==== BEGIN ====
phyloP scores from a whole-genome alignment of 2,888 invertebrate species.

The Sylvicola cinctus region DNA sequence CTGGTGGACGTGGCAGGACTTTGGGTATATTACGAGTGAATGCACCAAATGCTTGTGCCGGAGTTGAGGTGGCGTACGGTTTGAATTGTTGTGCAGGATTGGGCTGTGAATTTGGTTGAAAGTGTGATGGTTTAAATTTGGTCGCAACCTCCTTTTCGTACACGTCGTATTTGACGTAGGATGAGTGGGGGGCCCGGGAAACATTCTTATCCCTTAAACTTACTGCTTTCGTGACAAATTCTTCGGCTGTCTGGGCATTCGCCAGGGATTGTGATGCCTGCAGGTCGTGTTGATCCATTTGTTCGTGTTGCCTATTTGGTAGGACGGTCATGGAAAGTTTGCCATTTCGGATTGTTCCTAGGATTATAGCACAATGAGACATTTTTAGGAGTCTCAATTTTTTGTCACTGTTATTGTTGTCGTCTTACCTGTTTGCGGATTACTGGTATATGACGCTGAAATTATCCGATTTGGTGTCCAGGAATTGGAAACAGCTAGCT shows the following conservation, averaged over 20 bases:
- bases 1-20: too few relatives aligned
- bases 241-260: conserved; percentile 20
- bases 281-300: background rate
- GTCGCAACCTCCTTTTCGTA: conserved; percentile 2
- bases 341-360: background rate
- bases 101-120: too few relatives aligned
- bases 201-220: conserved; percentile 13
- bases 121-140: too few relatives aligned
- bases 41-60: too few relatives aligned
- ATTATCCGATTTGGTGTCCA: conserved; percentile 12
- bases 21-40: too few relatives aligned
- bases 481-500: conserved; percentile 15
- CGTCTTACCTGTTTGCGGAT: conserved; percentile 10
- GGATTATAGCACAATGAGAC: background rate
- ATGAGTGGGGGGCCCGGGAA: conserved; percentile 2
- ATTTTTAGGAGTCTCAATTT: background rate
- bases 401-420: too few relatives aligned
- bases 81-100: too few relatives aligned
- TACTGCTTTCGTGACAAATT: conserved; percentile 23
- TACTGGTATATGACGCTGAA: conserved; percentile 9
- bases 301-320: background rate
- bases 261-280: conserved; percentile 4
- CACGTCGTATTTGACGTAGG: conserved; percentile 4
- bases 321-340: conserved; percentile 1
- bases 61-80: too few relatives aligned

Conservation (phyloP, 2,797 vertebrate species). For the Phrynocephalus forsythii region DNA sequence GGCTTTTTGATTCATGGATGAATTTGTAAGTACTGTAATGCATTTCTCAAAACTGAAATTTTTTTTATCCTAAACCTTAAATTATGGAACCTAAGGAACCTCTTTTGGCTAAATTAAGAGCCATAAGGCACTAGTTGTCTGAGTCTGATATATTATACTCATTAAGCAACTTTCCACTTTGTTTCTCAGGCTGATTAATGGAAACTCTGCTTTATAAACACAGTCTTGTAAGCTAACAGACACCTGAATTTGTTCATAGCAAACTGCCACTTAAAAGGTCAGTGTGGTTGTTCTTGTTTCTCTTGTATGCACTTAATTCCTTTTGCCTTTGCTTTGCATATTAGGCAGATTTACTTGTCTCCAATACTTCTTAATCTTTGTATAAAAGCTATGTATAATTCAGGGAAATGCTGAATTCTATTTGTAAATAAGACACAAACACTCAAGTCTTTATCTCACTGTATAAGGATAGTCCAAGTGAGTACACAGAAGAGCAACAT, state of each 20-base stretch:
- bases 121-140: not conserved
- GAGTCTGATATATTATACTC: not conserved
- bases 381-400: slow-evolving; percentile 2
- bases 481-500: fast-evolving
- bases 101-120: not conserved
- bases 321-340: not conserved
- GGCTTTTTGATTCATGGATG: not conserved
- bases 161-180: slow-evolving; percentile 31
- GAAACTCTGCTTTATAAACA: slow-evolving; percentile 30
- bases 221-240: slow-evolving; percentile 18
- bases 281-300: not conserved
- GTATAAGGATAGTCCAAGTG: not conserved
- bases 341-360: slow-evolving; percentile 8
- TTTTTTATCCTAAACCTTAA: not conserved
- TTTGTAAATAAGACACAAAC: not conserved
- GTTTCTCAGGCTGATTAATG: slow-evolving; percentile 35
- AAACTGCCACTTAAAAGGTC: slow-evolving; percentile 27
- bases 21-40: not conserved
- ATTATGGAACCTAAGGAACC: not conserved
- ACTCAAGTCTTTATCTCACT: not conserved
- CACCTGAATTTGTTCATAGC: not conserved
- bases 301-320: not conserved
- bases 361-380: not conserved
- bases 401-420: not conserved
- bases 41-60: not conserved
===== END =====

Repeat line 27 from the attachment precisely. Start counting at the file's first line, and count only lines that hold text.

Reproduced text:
- bases 61-80: too few relatives aligned